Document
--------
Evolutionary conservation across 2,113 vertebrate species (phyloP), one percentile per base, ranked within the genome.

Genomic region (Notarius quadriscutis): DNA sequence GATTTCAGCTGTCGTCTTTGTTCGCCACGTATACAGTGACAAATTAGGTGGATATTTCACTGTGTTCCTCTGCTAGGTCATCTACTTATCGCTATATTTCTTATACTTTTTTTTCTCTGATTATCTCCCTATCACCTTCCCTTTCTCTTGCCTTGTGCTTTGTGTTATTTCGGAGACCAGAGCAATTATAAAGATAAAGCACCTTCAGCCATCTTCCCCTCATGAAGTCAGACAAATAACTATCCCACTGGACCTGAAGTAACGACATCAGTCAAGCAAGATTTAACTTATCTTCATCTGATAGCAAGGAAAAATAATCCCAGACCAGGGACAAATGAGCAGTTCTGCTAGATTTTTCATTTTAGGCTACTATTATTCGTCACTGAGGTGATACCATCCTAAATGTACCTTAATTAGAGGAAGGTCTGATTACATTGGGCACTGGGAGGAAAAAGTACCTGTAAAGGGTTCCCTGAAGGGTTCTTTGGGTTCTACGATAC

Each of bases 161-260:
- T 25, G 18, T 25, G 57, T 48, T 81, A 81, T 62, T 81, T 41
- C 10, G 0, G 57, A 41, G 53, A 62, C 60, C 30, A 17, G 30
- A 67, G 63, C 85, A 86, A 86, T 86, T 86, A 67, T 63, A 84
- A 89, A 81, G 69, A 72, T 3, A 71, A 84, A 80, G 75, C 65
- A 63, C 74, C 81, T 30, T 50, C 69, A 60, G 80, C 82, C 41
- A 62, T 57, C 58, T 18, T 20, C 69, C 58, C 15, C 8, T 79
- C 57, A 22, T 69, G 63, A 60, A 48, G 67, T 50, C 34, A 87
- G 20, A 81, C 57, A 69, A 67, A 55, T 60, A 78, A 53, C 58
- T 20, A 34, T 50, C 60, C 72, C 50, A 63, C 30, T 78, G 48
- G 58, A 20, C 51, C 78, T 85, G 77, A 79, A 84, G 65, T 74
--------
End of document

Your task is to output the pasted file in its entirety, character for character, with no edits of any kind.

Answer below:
Evolutionary conservation across 2,113 vertebrate species (phyloP), one percentile per base, ranked within the genome.

Genomic region (Notarius quadriscutis): DNA sequence GATTTCAGCTGTCGTCTTTGTTCGCCACGTATACAGTGACAAATTAGGTGGATATTTCACTGTGTTCCTCTGCTAGGTCATCTACTTATCGCTATATTTCTTATACTTTTTTTTCTCTGATTATCTCCCTATCACCTTCCCTTTCTCTTGCCTTGTGCTTTGTGTTATTTCGGAGACCAGAGCAATTATAAAGATAAAGCACCTTCAGCCATCTTCCCCTCATGAAGTCAGACAAATAACTATCCCACTGGACCTGAAGTAACGACATCAGTCAAGCAAGATTTAACTTATCTTCATCTGATAGCAAGGAAAAATAATCCCAGACCAGGGACAAATGAGCAGTTCTGCTAGATTTTTCATTTTAGGCTACTATTATTCGTCACTGAGGTGATACCATCCTAAATGTACCTTAATTAGAGGAAGGTCTGATTACATTGGGCACTGGGAGGAAAAAGTACCTGTAAAGGGTTCCCTGAAGGGTTCTTTGGGTTCTACGATAC

Each of bases 161-260:
- T 25, G 18, T 25, G 57, T 48, T 81, A 81, T 62, T 81, T 41
- C 10, G 0, G 57, A 41, G 53, A 62, C 60, C 30, A 17, G 30
- A 67, G 63, C 85, A 86, A 86, T 86, T 86, A 67, T 63, A 84
- A 89, A 81, G 69, A 72, T 3, A 71, A 84, A 80, G 75, C 65
- A 63, C 74, C 81, T 30, T 50, C 69, A 60, G 80, C 82, C 41
- A 62, T 57, C 58, T 18, T 20, C 69, C 58, C 15, C 8, T 79
- C 57, A 22, T 69, G 63, A 60, A 48, G 67, T 50, C 34, A 87
- G 20, A 81, C 57, A 69, A 67, A 55, T 60, A 78, A 53, C 58
- T 20, A 34, T 50, C 60, C 72, C 50, A 63, C 30, T 78, G 48
- G 58, A 20, C 51, C 78, T 85, G 77, A 79, A 84, G 65, T 74